Jim Lisa Photos

Mad Flatter Euthanized After Accident

Freshman son of Flatter's first crop showing potential

The promising career of young Pennsylvania stallion Mad Flatter ended abruptly April 25 when the multiple grade III winner had to be euthanized following a stall accident, announced Diamond B Farm and Bonnie Heath Farm April 26.

The 11-year-old son of Flatter  stood at Diamond B near Mohrsville, Pa., where he's attracted solid books of mares since entering stud in 2013. A freshman sire of 2016, Mad Flatter's first 2-year-olds were showing early potential. A son named Sunday Soldier worked three furlongs in :33 2/5 during an under tack show for the recent Ocala Breeders' Sales April 2-year-olds in training sale, the co-fastest time at the distance. The colt, bred on a $2,500 stud fee, went on to sell for $75,000 to agent Toby Sheets.

Bred in Florida by Bonnie Heath Farm, from the mare Miss Pangea, by Honor Grades, Mad Flatter was raced initially by Kim and Bonnie Heath, then in partnership with John Sullivan of Bright Brook Farm, John Milward of Holiday Stable, and Henry and Thomas Hinkle of Hinkle Farms.

Mad Flatter won back-to-back editions of the Spend A Buck Handicap (gr. III) in 2010 and 2011 at Calder Casino & Race Course. He won the 2010 Spend a Buck by 6 1/4 lengths and earned a 111 Equibase Speed Figure. This victory earned him a starting spot in the Breeders' Cup Dirt Mile (gr. I) where he got impeded at the break and lost all chance. He also placed in the Lecomte Stakes and Washington Park Handicap (both gr. III) and retired with $354,843 in earnings.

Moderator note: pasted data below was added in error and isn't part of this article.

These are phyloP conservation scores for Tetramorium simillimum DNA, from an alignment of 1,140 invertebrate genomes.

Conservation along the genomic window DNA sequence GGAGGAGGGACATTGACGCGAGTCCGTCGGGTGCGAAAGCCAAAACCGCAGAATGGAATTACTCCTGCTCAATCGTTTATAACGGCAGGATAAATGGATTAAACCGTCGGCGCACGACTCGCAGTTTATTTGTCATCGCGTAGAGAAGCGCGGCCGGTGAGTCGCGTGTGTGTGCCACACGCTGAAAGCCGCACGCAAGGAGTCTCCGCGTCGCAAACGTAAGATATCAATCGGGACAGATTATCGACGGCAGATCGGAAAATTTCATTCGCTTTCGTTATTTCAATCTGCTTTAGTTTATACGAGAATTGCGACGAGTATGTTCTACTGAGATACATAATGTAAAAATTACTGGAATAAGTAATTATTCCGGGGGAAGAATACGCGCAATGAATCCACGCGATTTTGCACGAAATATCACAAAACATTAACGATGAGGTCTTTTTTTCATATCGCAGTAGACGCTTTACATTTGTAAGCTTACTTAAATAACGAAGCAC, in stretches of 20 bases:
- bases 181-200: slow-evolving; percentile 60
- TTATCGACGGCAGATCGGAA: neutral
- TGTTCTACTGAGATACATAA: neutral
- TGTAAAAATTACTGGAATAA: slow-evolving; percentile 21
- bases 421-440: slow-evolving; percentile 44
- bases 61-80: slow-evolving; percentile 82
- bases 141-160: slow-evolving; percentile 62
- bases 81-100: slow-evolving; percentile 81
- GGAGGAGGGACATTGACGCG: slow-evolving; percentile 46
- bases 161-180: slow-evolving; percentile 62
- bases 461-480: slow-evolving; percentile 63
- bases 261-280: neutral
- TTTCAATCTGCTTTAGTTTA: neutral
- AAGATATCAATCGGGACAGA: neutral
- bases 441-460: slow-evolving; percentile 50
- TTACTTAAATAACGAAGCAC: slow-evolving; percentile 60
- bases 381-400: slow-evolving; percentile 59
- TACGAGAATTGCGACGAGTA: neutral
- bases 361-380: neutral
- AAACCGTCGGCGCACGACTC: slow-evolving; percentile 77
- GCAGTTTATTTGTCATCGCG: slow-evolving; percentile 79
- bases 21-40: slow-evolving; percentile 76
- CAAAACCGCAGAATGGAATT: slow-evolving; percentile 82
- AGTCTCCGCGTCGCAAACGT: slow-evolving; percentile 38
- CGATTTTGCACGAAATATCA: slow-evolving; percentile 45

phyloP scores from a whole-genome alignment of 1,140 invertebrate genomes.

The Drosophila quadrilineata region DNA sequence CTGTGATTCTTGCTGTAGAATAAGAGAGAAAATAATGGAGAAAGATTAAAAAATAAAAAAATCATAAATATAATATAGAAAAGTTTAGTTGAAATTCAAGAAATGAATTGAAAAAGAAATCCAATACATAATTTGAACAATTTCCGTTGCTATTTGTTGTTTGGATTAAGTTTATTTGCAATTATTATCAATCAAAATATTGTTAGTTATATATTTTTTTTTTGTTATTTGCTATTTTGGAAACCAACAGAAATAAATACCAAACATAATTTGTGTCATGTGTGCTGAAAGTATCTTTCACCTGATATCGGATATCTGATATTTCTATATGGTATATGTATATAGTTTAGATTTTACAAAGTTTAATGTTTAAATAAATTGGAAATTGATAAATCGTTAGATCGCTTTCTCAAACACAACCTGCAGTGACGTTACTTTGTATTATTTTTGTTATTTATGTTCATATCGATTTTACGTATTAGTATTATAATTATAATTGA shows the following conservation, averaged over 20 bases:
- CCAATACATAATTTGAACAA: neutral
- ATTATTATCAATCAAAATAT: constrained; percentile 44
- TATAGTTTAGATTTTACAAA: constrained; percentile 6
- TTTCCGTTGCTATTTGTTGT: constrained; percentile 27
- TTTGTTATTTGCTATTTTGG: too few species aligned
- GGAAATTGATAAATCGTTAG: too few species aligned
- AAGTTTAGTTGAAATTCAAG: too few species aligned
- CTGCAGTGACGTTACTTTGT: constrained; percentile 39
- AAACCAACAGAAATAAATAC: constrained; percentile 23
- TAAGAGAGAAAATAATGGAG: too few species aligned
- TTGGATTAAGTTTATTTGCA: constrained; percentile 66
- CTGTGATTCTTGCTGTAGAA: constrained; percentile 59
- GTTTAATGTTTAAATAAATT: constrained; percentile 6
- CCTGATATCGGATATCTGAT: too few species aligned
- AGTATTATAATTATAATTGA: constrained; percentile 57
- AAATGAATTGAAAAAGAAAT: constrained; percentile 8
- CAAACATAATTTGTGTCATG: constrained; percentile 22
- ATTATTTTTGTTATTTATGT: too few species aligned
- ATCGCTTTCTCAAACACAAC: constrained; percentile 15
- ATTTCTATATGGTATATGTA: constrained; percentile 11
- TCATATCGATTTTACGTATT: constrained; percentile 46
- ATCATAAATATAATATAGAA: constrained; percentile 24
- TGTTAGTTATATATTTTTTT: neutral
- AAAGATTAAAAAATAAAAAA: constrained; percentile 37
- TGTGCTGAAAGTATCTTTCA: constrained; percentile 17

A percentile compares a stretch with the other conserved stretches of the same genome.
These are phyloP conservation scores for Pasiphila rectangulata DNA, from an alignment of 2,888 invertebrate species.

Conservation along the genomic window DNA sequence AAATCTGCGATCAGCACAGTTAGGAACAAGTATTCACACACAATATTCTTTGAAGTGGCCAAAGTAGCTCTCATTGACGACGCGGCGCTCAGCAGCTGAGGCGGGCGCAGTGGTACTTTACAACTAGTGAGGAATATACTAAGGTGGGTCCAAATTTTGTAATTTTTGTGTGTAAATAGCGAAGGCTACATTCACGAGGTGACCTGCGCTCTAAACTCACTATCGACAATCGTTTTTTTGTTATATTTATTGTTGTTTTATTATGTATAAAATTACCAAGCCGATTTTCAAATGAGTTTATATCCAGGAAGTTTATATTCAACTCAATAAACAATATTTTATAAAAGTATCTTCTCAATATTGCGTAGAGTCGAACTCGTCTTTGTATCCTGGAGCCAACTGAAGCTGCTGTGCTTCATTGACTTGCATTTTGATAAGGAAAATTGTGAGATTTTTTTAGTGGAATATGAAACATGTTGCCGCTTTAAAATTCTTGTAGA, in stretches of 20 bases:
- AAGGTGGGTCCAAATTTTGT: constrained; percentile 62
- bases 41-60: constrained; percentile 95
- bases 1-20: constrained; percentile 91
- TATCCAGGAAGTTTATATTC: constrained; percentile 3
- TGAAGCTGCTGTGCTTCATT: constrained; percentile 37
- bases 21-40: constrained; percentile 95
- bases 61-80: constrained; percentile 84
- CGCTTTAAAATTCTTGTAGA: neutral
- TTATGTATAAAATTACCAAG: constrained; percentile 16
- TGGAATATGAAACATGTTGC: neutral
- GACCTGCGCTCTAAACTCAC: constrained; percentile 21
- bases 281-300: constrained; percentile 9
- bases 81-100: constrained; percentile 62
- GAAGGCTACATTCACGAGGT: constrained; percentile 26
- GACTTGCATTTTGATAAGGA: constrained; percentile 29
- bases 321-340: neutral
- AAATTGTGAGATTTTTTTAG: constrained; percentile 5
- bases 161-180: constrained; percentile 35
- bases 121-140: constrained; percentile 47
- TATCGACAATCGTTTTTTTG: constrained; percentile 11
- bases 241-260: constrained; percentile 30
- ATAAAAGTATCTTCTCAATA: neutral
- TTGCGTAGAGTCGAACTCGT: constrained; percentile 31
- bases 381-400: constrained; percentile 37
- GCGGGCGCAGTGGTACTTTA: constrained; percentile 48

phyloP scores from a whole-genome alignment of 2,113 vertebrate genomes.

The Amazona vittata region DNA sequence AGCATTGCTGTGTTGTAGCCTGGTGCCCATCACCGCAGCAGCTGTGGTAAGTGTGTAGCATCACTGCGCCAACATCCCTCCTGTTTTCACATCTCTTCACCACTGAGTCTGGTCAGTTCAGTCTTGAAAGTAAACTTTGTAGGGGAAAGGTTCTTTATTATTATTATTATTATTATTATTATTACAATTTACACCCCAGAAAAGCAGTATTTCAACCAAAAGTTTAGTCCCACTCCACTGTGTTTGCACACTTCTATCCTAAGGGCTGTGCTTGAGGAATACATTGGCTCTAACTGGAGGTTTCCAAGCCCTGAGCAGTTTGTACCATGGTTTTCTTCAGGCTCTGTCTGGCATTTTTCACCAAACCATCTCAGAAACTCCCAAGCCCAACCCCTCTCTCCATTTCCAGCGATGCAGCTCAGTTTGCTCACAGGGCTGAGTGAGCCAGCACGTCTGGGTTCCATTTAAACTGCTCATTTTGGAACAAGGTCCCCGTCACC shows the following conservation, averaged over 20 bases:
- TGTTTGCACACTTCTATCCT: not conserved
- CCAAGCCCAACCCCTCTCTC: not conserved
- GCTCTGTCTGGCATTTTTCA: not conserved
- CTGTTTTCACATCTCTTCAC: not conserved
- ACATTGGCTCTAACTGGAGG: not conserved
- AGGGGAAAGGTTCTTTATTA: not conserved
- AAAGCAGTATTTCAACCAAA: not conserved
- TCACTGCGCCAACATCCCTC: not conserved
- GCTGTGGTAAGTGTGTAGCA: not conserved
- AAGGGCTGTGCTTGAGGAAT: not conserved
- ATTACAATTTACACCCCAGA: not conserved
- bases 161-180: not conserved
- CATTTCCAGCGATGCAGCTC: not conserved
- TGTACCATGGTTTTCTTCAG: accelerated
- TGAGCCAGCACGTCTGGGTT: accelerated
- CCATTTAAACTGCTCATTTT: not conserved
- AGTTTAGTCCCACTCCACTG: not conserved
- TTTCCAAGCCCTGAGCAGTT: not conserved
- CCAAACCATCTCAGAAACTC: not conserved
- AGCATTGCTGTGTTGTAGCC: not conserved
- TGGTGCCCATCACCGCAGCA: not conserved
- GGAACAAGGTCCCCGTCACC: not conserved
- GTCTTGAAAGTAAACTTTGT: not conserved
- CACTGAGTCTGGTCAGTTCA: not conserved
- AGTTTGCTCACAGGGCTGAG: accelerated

"It is with great sorrow that we share the loss of our stallion Mad Flatter," said Diamond B owner Glenn Brok. "It is tragic, to lose a graded front-end running miler with his pedigree, by Flatter and the strong influence of the prolific family of Weekend Surprise. To come this far and for him to go too soon, is a terrible loss; a loss for our family, the Heaths, and all his breeders, supporters, and fans."

Bonnie Heath recognized what he called the valiant team effort by the Broks, farm workers, and veterinarians to save the stallion.

"Words cannot express how sad we all are," he said. "He sure brought a lot of very good people together."

"He was just feeling good, that is what is so hard," said Kim Heath. "It is the unexplainable things that get to you. Everything was being done right and yet it still happens. It is a terrible loss."